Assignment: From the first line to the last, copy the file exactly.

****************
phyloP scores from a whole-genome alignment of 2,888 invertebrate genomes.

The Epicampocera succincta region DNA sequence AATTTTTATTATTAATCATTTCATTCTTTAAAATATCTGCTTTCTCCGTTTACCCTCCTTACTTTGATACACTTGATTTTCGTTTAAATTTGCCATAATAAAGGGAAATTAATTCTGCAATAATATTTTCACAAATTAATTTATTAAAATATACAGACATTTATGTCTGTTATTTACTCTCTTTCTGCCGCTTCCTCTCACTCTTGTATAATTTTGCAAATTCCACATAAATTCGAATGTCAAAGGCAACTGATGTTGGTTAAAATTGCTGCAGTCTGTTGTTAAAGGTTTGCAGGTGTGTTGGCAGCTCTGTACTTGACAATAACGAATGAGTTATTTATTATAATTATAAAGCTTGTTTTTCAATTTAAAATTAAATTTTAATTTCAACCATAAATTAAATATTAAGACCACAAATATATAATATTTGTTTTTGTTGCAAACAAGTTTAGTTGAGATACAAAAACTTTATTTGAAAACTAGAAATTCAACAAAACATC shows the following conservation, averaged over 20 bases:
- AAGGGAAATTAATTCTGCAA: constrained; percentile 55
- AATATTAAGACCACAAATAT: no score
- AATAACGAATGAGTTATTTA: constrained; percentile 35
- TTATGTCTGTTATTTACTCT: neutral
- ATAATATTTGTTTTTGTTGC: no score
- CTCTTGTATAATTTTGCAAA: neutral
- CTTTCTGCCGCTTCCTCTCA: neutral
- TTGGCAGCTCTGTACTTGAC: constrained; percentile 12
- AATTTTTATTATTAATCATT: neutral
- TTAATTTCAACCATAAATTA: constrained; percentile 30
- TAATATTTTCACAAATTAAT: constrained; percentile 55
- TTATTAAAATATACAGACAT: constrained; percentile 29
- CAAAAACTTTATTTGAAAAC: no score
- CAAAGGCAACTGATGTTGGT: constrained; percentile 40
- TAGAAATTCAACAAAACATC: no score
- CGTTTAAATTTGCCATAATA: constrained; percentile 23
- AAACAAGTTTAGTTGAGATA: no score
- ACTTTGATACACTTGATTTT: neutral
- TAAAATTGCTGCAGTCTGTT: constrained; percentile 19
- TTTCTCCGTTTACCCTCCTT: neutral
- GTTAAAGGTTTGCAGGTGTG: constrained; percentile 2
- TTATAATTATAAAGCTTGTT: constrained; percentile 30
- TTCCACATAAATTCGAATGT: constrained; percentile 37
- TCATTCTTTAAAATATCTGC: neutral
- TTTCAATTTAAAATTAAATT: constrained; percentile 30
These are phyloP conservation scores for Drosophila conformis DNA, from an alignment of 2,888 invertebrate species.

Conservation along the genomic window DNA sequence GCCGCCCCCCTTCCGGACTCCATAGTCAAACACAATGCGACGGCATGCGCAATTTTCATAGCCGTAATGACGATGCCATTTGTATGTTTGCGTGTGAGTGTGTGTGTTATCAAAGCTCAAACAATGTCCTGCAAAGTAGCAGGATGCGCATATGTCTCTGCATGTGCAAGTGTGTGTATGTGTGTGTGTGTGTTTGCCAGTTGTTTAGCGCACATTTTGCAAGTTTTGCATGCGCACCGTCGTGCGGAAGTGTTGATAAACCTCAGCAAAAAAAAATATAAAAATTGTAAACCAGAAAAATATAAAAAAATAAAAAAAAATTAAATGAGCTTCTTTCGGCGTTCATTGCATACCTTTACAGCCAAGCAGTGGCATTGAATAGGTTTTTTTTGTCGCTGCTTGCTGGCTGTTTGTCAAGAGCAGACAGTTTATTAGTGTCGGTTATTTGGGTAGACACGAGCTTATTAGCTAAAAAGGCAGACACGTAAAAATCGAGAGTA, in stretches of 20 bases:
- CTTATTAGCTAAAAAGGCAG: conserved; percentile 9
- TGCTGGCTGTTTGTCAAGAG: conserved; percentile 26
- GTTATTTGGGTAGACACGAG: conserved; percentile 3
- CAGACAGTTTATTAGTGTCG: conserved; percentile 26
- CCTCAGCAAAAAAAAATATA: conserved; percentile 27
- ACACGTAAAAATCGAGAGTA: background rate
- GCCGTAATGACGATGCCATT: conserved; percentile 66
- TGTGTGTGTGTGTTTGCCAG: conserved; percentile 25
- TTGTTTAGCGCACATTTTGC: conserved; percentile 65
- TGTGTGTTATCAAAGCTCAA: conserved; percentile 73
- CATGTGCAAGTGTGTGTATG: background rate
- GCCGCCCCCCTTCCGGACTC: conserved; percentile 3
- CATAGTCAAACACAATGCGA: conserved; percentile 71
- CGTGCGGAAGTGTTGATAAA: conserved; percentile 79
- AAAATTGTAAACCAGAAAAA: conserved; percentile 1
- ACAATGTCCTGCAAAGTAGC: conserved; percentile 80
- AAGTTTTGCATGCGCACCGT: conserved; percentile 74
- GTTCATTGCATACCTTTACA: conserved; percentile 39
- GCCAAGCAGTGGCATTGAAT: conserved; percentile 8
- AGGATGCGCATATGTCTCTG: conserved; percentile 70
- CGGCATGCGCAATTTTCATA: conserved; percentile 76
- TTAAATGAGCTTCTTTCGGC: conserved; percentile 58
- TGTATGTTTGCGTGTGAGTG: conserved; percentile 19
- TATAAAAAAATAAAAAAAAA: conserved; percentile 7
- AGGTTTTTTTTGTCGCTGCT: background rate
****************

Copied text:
phyloP scores from a whole-genome alignment of 2,888 invertebrate genomes.

The Epicampocera succincta region DNA sequence AATTTTTATTATTAATCATTTCATTCTTTAAAATATCTGCTTTCTCCGTTTACCCTCCTTACTTTGATACACTTGATTTTCGTTTAAATTTGCCATAATAAAGGGAAATTAATTCTGCAATAATATTTTCACAAATTAATTTATTAAAATATACAGACATTTATGTCTGTTATTTACTCTCTTTCTGCCGCTTCCTCTCACTCTTGTATAATTTTGCAAATTCCACATAAATTCGAATGTCAAAGGCAACTGATGTTGGTTAAAATTGCTGCAGTCTGTTGTTAAAGGTTTGCAGGTGTGTTGGCAGCTCTGTACTTGACAATAACGAATGAGTTATTTATTATAATTATAAAGCTTGTTTTTCAATTTAAAATTAAATTTTAATTTCAACCATAAATTAAATATTAAGACCACAAATATATAATATTTGTTTTTGTTGCAAACAAGTTTAGTTGAGATACAAAAACTTTATTTGAAAACTAGAAATTCAACAAAACATC shows the following conservation, averaged over 20 bases:
- AAGGGAAATTAATTCTGCAA: constrained; percentile 55
- AATATTAAGACCACAAATAT: no score
- AATAACGAATGAGTTATTTA: constrained; percentile 35
- TTATGTCTGTTATTTACTCT: neutral
- ATAATATTTGTTTTTGTTGC: no score
- CTCTTGTATAATTTTGCAAA: neutral
- CTTTCTGCCGCTTCCTCTCA: neutral
- TTGGCAGCTCTGTACTTGAC: constrained; percentile 12
- AATTTTTATTATTAATCATT: neutral
- TTAATTTCAACCATAAATTA: constrained; percentile 30
- TAATATTTTCACAAATTAAT: constrained; percentile 55
- TTATTAAAATATACAGACAT: constrained; percentile 29
- CAAAAACTTTATTTGAAAAC: no score
- CAAAGGCAACTGATGTTGGT: constrained; percentile 40
- TAGAAATTCAACAAAACATC: no score
- CGTTTAAATTTGCCATAATA: constrained; percentile 23
- AAACAAGTTTAGTTGAGATA: no score
- ACTTTGATACACTTGATTTT: neutral
- TAAAATTGCTGCAGTCTGTT: constrained; percentile 19
- TTTCTCCGTTTACCCTCCTT: neutral
- GTTAAAGGTTTGCAGGTGTG: constrained; percentile 2
- TTATAATTATAAAGCTTGTT: constrained; percentile 30
- TTCCACATAAATTCGAATGT: constrained; percentile 37
- TCATTCTTTAAAATATCTGC: neutral
- TTTCAATTTAAAATTAAATT: constrained; percentile 30
These are phyloP conservation scores for Drosophila conformis DNA, from an alignment of 2,888 invertebrate species.

Conservation along the genomic window DNA sequence GCCGCCCCCCTTCCGGACTCCATAGTCAAACACAATGCGACGGCATGCGCAATTTTCATAGCCGTAATGACGATGCCATTTGTATGTTTGCGTGTGAGTGTGTGTGTTATCAAAGCTCAAACAATGTCCTGCAAAGTAGCAGGATGCGCATATGTCTCTGCATGTGCAAGTGTGTGTATGTGTGTGTGTGTGTTTGCCAGTTGTTTAGCGCACATTTTGCAAGTTTTGCATGCGCACCGTCGTGCGGAAGTGTTGATAAACCTCAGCAAAAAAAAATATAAAAATTGTAAACCAGAAAAATATAAAAAAATAAAAAAAAATTAAATGAGCTTCTTTCGGCGTTCATTGCATACCTTTACAGCCAAGCAGTGGCATTGAATAGGTTTTTTTTGTCGCTGCTTGCTGGCTGTTTGTCAAGAGCAGACAGTTTATTAGTGTCGGTTATTTGGGTAGACACGAGCTTATTAGCTAAAAAGGCAGACACGTAAAAATCGAGAGTA, in stretches of 20 bases:
- CTTATTAGCTAAAAAGGCAG: conserved; percentile 9
- TGCTGGCTGTTTGTCAAGAG: conserved; percentile 26
- GTTATTTGGGTAGACACGAG: conserved; percentile 3
- CAGACAGTTTATTAGTGTCG: conserved; percentile 26
- CCTCAGCAAAAAAAAATATA: conserved; percentile 27
- ACACGTAAAAATCGAGAGTA: background rate
- GCCGTAATGACGATGCCATT: conserved; percentile 66
- TGTGTGTGTGTGTTTGCCAG: conserved; percentile 25
- TTGTTTAGCGCACATTTTGC: conserved; percentile 65
- TGTGTGTTATCAAAGCTCAA: conserved; percentile 73
- CATGTGCAAGTGTGTGTATG: background rate
- GCCGCCCCCCTTCCGGACTC: conserved; percentile 3
- CATAGTCAAACACAATGCGA: conserved; percentile 71
- CGTGCGGAAGTGTTGATAAA: conserved; percentile 79
- AAAATTGTAAACCAGAAAAA: conserved; percentile 1
- ACAATGTCCTGCAAAGTAGC: conserved; percentile 80
- AAGTTTTGCATGCGCACCGT: conserved; percentile 74
- GTTCATTGCATACCTTTACA: conserved; percentile 39
- GCCAAGCAGTGGCATTGAAT: conserved; percentile 8
- AGGATGCGCATATGTCTCTG: conserved; percentile 70
- CGGCATGCGCAATTTTCATA: conserved; percentile 76
- TTAAATGAGCTTCTTTCGGC: conserved; percentile 58
- TGTATGTTTGCGTGTGAGTG: conserved; percentile 19
- TATAAAAAAATAAAAAAAAA: conserved; percentile 7
- AGGTTTTTTTTGTCGCTGCT: background rate